Rapper Meek Mill Rings Bell Before Sixers, Miami NBA Playoffs Game 5

by Kim Boateng Posted on April 25th, 2018

Philadelphia, Pennsylvania, USA: Rapper Meek Mill who was picked up from the state prison in Chester in a helicopter by Philadelphia 76ers co-owner Michael Rubin, following his release Tuesday, and flown straight to the Wells Fargo Center, venue of  the NBA Playoffs Game 5 between the Philadelphia 76ers and the Miami Heat –  arrived to a standing ovation.

Arriving to the arena around 6:30, Mill visited Sixers players in the locker room before the game.

The Sixers’ first two bell ringers for the playoffs were Joel Embiid and Kevin Hart.

The Philadelphia 76ers team ran out to Meek Mill’s song “Ima Boss”

The crowd roared as Meek Mill , wearing a Joel Embiid jersey, rang the Liberty Bell replica as part of the pre-game ceremonies  at the Wells Fargo Center.

Philadelphia 76ers, seeded 3rd, in the Eastern Conference has a 3-1 series lead over Miami Heat and is looking to close the series tonight.

EARLIER: Rapper Meek Mill Released On Bail- Philadelphia, Pennsylvania, USA: 30-year-old rapper, Meek Mill, who has been incarcerated since November 2017, was released on bail, Tuesday afternoon, on the orders of the supreme court of Pennsylvania.

Philadelphia 76ers co-owner Michael Rubin posted a picture on Instagram celebrating Meek’s release from prison. “@meekmill is FREE!!! Just left visiting Meek with @kevinhart4real and I’m on the way back to pick him up as we speak! #MeekisFree #GoSixers,” he wrote.

Michael Rubin picked up Meek Mill in a helicopter number N223KR shortly before 7 p.m., Tuesday, from the prison outside of Philadelphia.

Mill’s case became a flashpoint for criticism of the criminal justice system and its treatment of African Americans. His imprisonment prompted an outcry from celebrities such as Kevin Hart, Colin Kaepernick and Jay-Z, who penned an op-ed late last year in which he wrote the situation was “just one example of how our criminal justice system entraps and harasses hundreds of thousands of black people every day”.

In November, Meek Mill – born Robert Rihmeek Williams – was sentenced to two-to-four years in prison after Judge Genece Brinkley determined that he was in violation of his probation. Mill’s attorneys said the sentence was unjust and accused the judge of showing “enormous bias” against the rapper. They alleged Judge Brinkley of making inappropriate demands in private, including requesting that Mill give her a shout-out in a song and requesting that he leave his management at Roc Nation in favor of Philadelphia music figure Charlie Mack, of who she was an associate. The FBI subsequently launched a probe into the allegations.

Beyond the alleged misconduct of the judge, Mill’s sentencing was seen as emblematic of the country’s broken criminal justice system and its unfair treatment of black adult men. In an op-ed published to the New York Times, JAY-Z argued that Mill’s case was “just one example of how our criminal justice system entraps and harasses hundreds of thousands of black people every day.” Specifically, JAY-Z took issue with probation, or as he called it, “a land mine, with a random misstep bringing consequences greater than the crime. A person on probation can end up in jail over a technical violation like missing a curfew.”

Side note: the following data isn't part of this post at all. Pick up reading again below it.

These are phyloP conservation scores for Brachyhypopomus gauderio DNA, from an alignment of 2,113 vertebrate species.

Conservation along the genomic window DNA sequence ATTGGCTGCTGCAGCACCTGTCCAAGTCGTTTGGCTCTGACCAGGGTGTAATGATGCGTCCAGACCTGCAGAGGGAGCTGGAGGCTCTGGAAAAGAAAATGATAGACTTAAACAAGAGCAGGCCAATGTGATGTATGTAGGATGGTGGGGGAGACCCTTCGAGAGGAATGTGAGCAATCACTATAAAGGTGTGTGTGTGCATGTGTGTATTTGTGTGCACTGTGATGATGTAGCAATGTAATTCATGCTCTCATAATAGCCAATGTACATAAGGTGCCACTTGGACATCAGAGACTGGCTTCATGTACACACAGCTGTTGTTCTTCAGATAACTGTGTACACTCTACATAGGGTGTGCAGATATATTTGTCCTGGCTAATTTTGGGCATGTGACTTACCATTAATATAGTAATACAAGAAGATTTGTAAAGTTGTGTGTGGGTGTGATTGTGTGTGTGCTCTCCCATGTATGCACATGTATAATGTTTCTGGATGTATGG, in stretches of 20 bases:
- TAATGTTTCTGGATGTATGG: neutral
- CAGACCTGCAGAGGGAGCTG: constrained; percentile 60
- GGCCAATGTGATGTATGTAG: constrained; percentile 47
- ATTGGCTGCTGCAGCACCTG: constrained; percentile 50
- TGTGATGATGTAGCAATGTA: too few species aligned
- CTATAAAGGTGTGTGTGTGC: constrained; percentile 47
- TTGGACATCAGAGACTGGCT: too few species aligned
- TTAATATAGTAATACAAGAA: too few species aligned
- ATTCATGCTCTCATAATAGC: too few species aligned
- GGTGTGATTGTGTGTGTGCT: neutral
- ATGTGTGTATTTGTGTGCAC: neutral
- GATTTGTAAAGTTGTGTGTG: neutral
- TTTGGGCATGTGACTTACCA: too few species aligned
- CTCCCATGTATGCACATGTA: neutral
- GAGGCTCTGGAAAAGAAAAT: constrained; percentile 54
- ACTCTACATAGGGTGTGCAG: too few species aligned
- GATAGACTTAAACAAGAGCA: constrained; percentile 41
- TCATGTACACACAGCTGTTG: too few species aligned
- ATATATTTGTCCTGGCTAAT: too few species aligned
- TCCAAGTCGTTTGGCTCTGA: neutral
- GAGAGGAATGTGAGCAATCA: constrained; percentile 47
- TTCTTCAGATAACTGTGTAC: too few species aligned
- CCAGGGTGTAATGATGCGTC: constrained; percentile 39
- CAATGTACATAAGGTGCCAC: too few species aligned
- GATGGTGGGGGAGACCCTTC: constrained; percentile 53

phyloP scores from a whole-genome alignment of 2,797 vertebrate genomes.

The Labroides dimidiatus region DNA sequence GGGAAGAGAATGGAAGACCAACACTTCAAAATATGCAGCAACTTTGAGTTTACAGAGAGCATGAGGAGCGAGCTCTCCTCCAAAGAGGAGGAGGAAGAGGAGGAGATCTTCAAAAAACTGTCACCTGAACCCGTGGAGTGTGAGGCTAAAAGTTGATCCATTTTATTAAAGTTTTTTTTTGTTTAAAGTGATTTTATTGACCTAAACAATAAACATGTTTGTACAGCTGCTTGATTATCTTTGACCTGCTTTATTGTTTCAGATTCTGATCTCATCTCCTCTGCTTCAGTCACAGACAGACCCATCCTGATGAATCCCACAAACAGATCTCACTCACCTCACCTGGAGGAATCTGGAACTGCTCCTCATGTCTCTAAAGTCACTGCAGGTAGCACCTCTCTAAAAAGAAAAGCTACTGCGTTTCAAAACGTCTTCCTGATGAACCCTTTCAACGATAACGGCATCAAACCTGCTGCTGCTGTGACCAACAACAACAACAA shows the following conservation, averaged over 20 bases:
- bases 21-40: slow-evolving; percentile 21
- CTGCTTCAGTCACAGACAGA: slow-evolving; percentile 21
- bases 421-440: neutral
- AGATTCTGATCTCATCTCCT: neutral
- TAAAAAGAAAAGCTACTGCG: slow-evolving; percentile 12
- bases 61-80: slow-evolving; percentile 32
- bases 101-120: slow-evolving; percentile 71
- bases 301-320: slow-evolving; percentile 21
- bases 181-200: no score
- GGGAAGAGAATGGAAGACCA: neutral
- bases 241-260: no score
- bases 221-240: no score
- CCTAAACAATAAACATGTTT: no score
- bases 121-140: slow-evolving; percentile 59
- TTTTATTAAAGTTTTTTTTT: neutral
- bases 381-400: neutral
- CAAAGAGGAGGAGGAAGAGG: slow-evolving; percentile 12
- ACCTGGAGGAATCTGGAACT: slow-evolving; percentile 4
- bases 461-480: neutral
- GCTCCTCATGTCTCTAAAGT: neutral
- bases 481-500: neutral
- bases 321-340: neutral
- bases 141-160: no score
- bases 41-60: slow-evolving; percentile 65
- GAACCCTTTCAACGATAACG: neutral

In Mill’s case, his probation stemmed from an 11-year-old case. The charges that led to his “violation” were minor in nature — he was arrested for popping a wheelie on a motorcycle on the set of a music video — and were later thrown out. What’s more, both the prosecutor and the parole officer recommended no additional jail time for Mill. Judge Brinkley disagreed, however, unilaterally deciding Mill’s actions warranted a minimum of two years in prison. Even after the allegations of misconduct surfaced, the judge refused to recuse herself from the case and denied Mill’s repeated requests for bail, saying he was “a danger to the community.”

On Tuesday, Mill told TMZ: “I’d like to thank God, my family, my friends, my attorneys, my team at Roc Nation including Jay-Z, Desiree Perez, my good friend Michael Rubin, my fans, the Pennsylvania supreme court and all my public advocates for their love, support and encouragement during this difficult time.

“To the Philadelphia district attorney’s office, I’m grateful for your commitment to justice – not only for my case, but for others that have been wrongfully jailed due to police misconduct,” he continued. “Although I’m blessed to have the resources to fight this unjust situation, I understand that many people of color across the country don’t have that luxury and I plan to use my platform to shine a light on those issues.”

Minutes after news broke, Mill wrote: “I plan to work closely with my legal team to overturn this unwarranted conviction and look forward to reuniting with my family and resuming my music career.”

Mill, who is managed by Jay-Z’s Roc Nation, is best known for the 2012 single Young & Getting It, which debuted at No 2 on the Billboard Hot 200.

UPDATE: Rapper Meek Mill, just freed from prison, rings bell before start of Game 5 of Sixers- Miami Heat series in Philadelphia Tuesday night.

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